Agricultural Technicians

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About the Job

Set up or maintain laboratory equipment and collect samples from crops or animals. Prepare specimens or record data to assist scientists in biology or related life science experiments.

It is also Called

  • Urban Gardening Specialist
  • Sustainable Agriculture Specialist
  • Senior Agricultural Assistant
  • Seed Tester
  • Seed Technician
  • Seed Specialist
  • Seed Laboratory Technician
  • Seed Laboratory Assistant
  • Seed Expert
  • Seed Analyst
View All

What They Do

  • Assess comparative soil erosion from various planting or tillage systems, such as conservation tillage with mulch or ridge till systems, no-till systems, or conventional tillage systems with or without moldboard plows.
  • Determine the germination rates of seeds planted in specified areas.
  • Prepare or present agricultural demonstrations.
  • Transplant trees, vegetables, or horticultural plants.
  • Prepare culture media, following standard procedures.
  • Devise cultural methods or environmental controls for plants for which guidelines are sketchy or nonexistent.
  • Perform general nursery duties, such as propagating standard varieties of plant materials, collecting and germinating seeds, maintaining cuttings of plants, or controlling environmental conditions.
  • Perform tests on seeds to evaluate seed viability.
  • Perform laboratory or field testing, using spectrometers, nitrogen determination apparatus, air samplers, centrifuges, or potential hydrogen (pH) meters to perform tests.
  • Operate farm machinery, including tractors, plows, mowers, combines, balers, sprayers, earthmoving equipment, or trucks.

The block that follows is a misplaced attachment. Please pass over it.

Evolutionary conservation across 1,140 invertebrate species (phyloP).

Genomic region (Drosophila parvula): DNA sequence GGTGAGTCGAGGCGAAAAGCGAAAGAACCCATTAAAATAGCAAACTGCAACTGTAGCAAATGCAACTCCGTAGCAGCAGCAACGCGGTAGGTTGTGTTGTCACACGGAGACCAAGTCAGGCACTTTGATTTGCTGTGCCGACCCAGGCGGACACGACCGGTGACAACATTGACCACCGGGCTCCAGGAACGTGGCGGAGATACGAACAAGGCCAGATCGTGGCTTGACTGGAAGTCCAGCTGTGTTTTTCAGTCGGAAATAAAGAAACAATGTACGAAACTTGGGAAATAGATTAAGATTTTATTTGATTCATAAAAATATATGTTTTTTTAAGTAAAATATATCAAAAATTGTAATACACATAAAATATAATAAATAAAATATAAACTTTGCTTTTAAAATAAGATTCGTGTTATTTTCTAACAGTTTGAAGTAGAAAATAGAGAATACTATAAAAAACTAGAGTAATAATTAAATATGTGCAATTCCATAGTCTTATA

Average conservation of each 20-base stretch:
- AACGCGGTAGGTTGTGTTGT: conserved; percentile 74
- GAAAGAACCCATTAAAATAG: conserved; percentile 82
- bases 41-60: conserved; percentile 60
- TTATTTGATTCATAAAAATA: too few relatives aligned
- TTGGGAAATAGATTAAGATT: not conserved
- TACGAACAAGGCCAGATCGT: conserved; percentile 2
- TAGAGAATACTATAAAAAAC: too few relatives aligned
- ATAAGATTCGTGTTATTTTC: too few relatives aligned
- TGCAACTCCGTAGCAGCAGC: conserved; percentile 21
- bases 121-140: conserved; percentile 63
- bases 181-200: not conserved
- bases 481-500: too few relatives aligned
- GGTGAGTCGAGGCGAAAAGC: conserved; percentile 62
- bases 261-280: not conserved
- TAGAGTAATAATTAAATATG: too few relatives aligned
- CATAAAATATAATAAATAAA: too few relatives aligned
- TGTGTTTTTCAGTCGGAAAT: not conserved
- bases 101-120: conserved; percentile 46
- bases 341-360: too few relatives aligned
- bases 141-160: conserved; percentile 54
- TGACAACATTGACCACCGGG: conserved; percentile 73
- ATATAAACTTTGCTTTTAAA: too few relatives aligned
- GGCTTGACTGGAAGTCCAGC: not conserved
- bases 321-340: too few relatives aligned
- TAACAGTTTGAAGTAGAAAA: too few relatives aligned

Interests

People who work in this occupation generally have the interest code: RIC.

This means people who work in this occupation generally have Realistic interests, but also prefer Investigative and Conventional environments.

Work Values

People who work in this occupation generally prize Relationships, but also value Support and Working Conditions in their jobs.

Things They Need to Know

  • Mathematics - Knowledge of arithmetic, algebra, geometry, calculus, statistics, and their applications.
  • Biology - Knowledge of plant and animal organisms, their tissues, cells, functions, interdependencies, and interactions with each other and the environment.
  • Chemistry - Knowledge of the chemical composition, structure, and properties of substances and of the chemical processes and transformations that they undergo. This includes uses of chemicals and their interactions, danger signs, production techniques, and disposal methods.
  • Administration and Management - Knowledge of business and management principles involved in strategic planning, resource allocation, human resources modeling, leadership technique, production methods, and coordination of people and resources.
  • English Language - Knowledge of the structure and content of the English language including the meaning and spelling of words, rules of composition, and grammar.

Things They Need to Be Able to Do

  • Reading Comprehension - Understanding written sentences and paragraphs in work related documents.
  • Writing - Communicating effectively in writing as appropriate for the needs of the audience.
  • Critical Thinking - Using logic and reasoning to identify the strengths and weaknesses of alternative solutions, conclusions or approaches to problems.
  • Active Listening - Giving full attention to what other people are saying, taking time to understand the points being made, asking questions as appropriate, and not interrupting at inappropriate times.
  • Complex Problem Solving - Identifying complex problems and reviewing related information to develop and evaluate options and implement solutions.
  • Monitoring - Monitoring/Assessing performance of yourself, other individuals, or organizations to make improvements or take corrective action.
  • Mathematics - Using mathematics to solve problems.

Preparation Required

Most occupations in this zone require training in vocational schools, related on-the-job experience, or an associate's degree.

Wages

In 2017, the average annual wage in California was $43,270 with most people making between $26,560 and $61,370

Outlook

1.86%
avg. annual growth

During 2014, this occupation employed approximately 4,300 people in California. It is projected that there will be 5,100 employed in 2024.

This occupation will have about 80 openings due to growth and about 140 replacement openings for approximately 220 total annual openings.